We can easily remove ourselves from the gravity of this injustice by thinking about how things were different in such a foreign place, such a long time ago. But try to connect emotionally to the fact that Mary was considered worthy of death because she was pregnant outside of marriage. This is unfair, abusive, and outrageous. Perhaps you have faced death, or know someone who has. While we don’t know them, Mary had a family, and even a fiance who would have been expected to accept her death as a natural consequence of her pregnancy. Joseph was not prepared to accept this and appeared to have some sense that the system he was a part of was flawed. He decided to divorce Mary quietly without having her stoned. For Joseph, to let Mary live was an act of rebellion, resistance, and revolution. He then takes this act further when he decides to marry her anyway. For Mary and her child to simply live was an act of revolt.
Having been labeled an “outsider” because of her pregnancy, Mary had been pushed out of her community and deemed worthless. To live and raise her child was a risk and a challenge to the abusive power systems that permeated her world. When we consider Mary’s magnificat we see that she is not unaware of the way her pregnancy challenges the accepted systems of the day. In Luke 1:46-55 Mary says,
My soul magnifies the Lord
And my spirit rejoices in God my Savior;
Because He has regarded the lowliness of His handmaid;
For behold, henceforth all generations shall call me blessed;
...He has shown might with His arm,
He has scattered the proud in the conceit of their heart.
He has put down the mighty from their thrones,
and has exalted the lowly.
He has filled the hungry with good things,
and the rich He has sent away empty.
As a familiar passage sung in the concert halls of the rich and powerful, we can easily domesticate Mary’s outrageous declarations. We may think, God has seen how lowly, pathetic and unworthy Mary is, and blessed her anyway! But what if she is saying God has seen how she has been made low, oppressed and beaten down? “From now on I will be called blessed”, she says, “rather than outsider”. It is the proud, the mighty, and the rich who have constructed the systems of oppression that leave some with respect and others with shame. Mary takes her pregnancy as a sign of blessing and validation. She reveals herself as worthy, making herself an agent in God’s mission to see her oppressors scattered and humbled. Mary’s life serves as a declaration to those who have always filled their own bellies and left others hungry: give up your thrones, your positions of power, and privilege! Tear down the wall that keeps the “outsiders” out! This is not the prayer of a simple country girl complying with the wishes of the hierarchy that surrounds her. This is a revolutionary ready to take on the system that wants her dead.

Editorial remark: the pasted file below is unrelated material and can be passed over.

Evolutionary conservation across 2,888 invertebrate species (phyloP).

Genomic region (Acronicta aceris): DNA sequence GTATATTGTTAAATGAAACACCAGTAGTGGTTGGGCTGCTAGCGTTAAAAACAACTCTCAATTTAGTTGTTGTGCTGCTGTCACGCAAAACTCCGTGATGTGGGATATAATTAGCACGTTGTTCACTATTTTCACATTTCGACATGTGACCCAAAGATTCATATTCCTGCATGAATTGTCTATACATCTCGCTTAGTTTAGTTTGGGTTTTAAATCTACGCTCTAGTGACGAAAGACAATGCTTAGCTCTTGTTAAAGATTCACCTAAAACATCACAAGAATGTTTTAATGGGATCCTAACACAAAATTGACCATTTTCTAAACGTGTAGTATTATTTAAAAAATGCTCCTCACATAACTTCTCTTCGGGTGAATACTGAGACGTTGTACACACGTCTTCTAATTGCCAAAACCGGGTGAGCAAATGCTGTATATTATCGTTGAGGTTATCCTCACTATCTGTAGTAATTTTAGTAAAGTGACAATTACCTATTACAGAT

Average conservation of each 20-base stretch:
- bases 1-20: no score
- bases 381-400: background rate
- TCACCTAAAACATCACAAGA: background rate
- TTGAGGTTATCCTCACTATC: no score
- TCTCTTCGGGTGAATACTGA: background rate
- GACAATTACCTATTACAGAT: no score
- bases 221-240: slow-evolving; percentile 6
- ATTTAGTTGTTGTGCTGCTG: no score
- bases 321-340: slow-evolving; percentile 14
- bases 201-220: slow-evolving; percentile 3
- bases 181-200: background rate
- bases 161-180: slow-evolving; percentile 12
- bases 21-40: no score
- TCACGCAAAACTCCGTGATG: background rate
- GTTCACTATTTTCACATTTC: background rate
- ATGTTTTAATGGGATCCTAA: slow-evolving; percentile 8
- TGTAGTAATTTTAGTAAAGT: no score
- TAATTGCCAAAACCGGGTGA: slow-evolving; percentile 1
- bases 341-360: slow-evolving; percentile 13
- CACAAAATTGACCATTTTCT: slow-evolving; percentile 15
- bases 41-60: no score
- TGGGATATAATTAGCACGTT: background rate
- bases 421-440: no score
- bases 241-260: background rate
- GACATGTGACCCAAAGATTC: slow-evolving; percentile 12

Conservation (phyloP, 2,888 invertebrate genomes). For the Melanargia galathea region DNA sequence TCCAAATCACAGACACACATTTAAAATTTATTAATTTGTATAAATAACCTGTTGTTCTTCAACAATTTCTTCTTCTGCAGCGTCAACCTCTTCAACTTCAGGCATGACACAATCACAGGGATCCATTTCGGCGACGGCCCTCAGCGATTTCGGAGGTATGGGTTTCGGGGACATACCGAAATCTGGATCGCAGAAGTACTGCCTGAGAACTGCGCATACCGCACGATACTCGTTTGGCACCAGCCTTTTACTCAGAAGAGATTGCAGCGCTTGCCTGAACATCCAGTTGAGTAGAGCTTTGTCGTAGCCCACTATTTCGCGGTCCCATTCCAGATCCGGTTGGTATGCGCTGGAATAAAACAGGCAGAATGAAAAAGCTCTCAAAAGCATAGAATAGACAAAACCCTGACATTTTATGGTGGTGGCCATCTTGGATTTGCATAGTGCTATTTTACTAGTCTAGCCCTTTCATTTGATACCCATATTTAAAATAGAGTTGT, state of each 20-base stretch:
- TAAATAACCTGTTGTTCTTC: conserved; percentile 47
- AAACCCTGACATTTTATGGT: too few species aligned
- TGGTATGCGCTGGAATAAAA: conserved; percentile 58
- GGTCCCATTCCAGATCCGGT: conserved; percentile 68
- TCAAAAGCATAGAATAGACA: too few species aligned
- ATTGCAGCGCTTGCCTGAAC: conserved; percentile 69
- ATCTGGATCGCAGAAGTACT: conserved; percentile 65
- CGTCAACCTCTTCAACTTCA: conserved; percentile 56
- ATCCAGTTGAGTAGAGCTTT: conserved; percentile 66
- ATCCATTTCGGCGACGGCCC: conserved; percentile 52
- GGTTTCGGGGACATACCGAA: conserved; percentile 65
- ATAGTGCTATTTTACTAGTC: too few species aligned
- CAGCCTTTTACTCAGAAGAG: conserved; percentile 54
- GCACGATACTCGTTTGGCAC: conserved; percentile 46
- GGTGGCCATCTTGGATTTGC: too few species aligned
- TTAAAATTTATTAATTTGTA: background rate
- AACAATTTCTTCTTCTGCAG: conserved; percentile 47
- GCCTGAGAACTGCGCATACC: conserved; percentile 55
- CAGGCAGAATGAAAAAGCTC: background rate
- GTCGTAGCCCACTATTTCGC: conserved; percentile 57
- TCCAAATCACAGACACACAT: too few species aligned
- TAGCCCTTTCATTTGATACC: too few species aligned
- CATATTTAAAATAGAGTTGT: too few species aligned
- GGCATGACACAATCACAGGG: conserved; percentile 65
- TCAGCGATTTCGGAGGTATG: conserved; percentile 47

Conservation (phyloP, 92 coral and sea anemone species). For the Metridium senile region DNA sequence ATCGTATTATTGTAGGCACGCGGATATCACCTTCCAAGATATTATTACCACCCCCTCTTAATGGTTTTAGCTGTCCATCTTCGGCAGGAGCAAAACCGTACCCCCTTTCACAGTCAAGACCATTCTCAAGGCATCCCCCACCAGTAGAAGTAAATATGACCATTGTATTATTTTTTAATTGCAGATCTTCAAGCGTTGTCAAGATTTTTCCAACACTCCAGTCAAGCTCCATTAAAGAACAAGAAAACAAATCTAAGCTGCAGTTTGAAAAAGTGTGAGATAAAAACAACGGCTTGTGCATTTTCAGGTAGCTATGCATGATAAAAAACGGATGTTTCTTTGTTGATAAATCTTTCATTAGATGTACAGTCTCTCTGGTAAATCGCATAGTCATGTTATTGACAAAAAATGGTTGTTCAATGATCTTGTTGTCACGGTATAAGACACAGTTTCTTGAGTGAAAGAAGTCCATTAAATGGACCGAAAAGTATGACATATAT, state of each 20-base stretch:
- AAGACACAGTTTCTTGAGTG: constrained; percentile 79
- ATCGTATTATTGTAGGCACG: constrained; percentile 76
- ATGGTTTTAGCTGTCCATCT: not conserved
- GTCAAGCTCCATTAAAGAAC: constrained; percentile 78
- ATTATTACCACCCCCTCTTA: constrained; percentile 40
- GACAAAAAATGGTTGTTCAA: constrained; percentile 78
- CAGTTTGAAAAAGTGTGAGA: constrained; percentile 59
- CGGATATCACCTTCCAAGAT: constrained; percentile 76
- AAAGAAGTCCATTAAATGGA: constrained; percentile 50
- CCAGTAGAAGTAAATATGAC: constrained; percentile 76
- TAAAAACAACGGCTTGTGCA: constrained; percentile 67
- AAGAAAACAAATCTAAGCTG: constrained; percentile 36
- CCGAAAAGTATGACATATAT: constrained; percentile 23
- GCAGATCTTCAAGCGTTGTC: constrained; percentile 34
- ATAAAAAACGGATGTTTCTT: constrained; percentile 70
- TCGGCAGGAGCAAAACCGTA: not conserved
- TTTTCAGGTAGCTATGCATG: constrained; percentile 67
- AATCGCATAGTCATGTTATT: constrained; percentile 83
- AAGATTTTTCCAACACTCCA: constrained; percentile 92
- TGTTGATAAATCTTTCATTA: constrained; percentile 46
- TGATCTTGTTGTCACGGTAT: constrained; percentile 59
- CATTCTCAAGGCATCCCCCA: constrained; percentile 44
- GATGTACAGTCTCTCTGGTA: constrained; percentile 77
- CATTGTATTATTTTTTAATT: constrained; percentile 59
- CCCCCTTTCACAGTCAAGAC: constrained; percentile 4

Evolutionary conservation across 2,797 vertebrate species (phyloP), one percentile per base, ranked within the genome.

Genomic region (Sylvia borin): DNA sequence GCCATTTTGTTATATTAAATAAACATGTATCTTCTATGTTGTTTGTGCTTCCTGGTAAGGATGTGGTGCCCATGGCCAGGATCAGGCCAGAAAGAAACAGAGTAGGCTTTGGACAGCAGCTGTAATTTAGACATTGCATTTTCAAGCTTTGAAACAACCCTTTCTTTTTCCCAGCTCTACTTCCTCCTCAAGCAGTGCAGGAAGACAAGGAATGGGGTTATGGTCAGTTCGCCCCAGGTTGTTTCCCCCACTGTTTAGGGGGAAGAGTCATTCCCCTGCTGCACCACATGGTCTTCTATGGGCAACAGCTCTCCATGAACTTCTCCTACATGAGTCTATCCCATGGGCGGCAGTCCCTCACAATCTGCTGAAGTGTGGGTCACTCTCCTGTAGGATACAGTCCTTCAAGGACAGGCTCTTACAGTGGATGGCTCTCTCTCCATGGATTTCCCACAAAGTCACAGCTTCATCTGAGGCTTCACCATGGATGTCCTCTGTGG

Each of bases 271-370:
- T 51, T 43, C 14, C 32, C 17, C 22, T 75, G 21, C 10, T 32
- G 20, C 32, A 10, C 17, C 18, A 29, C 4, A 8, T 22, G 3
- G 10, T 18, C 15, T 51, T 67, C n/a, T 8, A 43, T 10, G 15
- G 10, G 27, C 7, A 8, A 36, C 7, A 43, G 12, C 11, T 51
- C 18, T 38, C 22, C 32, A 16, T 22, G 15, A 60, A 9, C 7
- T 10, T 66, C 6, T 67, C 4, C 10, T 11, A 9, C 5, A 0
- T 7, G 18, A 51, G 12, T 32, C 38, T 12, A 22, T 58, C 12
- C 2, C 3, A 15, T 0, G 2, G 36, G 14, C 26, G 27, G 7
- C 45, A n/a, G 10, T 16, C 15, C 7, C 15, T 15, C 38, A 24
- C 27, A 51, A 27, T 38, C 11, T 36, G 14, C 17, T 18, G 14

How does Mary carry out this mission? First, she revolts by simply living. Mary is not killed, even though she is pregnant. She lives and gives birth. These common acts, carried out by women throughout the world and throughout time, act as a sign of resilience and even defiance. For Mary, and for many who are oppressed, to live, to wake up each morning, is to resist the forces that seek to extinguish the spark of hope. To give birth is to fan that spark into a flame.
Second, Mary believes that her son Jesus is going to lead the revolution she seeks. Her devotion to raising him is an enormous statement of faith, courage, strength, and determination. She is working, as a mother, to fight the system that leaves the poor to die and the hungry to starve. It’s not that Mary is a revolutionary and then goes home to be a mom. For Mary, the very act of mothering is her act of revolution.
Growing up, I often heard Biblical stories as narratives of God’s choice to overlook the barriers that divide “outsiders” from “insiders”. I grew up with a more conventional rendition of Mary’s story, where God was the active agent of revolution. Despite her outsider status, I was told, God plucks Mary out of the mire and choses to use her. God gives the unfortunate “outsider” what they do not deserve and lifts them over the dividing wall, bringing them into God’s fold, the community of believers.
Mary’s resilience and acts of resistance in life and motherhood force me to tell this story differently. In this telling, Mary and God are partners who reject the division of “insiders” and “outsiders” altogether. Rather than lifting one lucky soul over the wall, they break through the wall and prove that the system that kept Mary out was broken and unjust.
When we work towards including people who have been labelled “outsiders” we challenge the systems that keep those people homeless, worthless and oppressed. But it is they who are doing the real work. Like in Mary’s time, we live in a culture with rules and ways of doing things that serve a few while leaving many to starve, both in body and mind. It is not our job to be a “hero” and pick a lucky few up out of the “outsider” group and bring them, the chosen ones, over to be “insiders” with us. No, just as we see God partnering with Mary, it is our job to partner with the oppressed and smash down the wall that keeps “outsiders” out. We are called to question the habits and patterns of abuse that benefit a few and deprive many. This is an enormous challenge and very hard work for everyone involved, but let’s be clear: it is those who have been labelled “outsiders” who are doing the hardest work. When one is stereotyped, stigmatized and told that she is not worthy, one generation after another, it is an act of courage, bravery and determination to tear off these labels. For the oppressed, as it was for Mary, it is an act of daily resistance to be a mother, to give birth, and sometimes to do nothing more than to continue living.